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Last Updated on June 19, 2019, by eNotes Editorial. Word Count: 430

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In Martin Luther’s treatise The Freedom of a Christian, he outlines the beliefs of a true Christian and how clinging to those beliefs liberates Christians from the perils of earthly existence.

He begins this discussion with two contradictory statements about Christians from the apostle Paul: “A Christian man is the most free lord of all, and subject to none; a Christian man is the most dutiful servant of all, and subject to every one.” Luther suggests that despite the opposite nature of these claims, a true Christian will embody both statements. Christians are free when they place their trust in God wholeheartedly, yet they are bound by love for their neighbors to serve others.

To explain his version of Christian liberty, Luther states, “For the word of God cannot be received and honored by any works, but by faith alone.” This quote is a central tenet of Protestantism, which asserts that one’s good deeds in life do not matter when seeking the salvation of Christ. This also means that one’s soul cannot be saved because he or she lived a just, moral life. Helping others is important, according to Luther, but it is not the way to be granted eternal salvation. Therefore, Christians are only free when they submit themselves wholly to the word of God and have absolute faith in his redeeming power.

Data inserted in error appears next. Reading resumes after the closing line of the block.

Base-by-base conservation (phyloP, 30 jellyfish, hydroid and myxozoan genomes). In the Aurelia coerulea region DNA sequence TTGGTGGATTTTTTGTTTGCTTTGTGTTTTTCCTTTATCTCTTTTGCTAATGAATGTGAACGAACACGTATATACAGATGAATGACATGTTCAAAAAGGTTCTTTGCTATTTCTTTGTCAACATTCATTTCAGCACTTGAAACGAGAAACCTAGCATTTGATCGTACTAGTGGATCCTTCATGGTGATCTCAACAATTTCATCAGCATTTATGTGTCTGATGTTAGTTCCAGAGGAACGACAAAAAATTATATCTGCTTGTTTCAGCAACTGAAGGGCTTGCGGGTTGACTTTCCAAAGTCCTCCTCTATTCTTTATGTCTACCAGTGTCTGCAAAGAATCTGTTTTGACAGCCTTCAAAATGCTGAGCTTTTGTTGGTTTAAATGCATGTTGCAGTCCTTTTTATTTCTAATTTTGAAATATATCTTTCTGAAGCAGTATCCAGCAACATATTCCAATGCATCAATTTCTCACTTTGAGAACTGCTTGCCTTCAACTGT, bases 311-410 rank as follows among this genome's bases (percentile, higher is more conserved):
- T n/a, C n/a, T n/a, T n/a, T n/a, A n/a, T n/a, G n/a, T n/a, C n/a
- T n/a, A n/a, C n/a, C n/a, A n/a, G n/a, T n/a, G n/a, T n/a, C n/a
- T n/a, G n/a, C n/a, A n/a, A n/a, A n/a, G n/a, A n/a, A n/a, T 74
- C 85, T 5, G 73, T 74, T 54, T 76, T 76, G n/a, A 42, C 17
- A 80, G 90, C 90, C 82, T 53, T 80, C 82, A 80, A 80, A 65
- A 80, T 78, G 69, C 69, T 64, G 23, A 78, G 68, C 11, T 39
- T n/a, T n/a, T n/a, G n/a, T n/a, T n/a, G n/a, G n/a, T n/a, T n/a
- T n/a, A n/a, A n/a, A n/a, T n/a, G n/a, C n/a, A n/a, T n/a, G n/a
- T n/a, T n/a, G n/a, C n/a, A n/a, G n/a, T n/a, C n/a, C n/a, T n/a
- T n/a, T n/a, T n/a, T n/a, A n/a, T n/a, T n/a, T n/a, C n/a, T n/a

One feature of Luther’s writing is that he tends to repeat himself. He tries to explain the same concept in a multitude of ways in order to ensure his message is understood by anyone who reads it. This means reading Luther can be tedious, and analysis gets repetitive if we examine every part of the text.

So, let’s skip to the end of the text, when Luther restates his purpose most explicitly: “We have therefore need to pray that God will lead us, and make us taught of God, that is, ready to learn from God; and will Himself, as He has promised, write His law in our hearts; otherwise there is no hope for us.” Luther truly believes that Christians have lost their way in terms of faith, and he worries that many will find themselves excluded from the kingdom of heaven if they are unwilling to fully commit themselves to the idea that faith is the only key to salvation.

Of course, this idea diverges from the Catholic tenet of good works that was espoused at the time. Luther was willing to defy the accepted Christian leaders of the day in order to disseminate his message to the masses.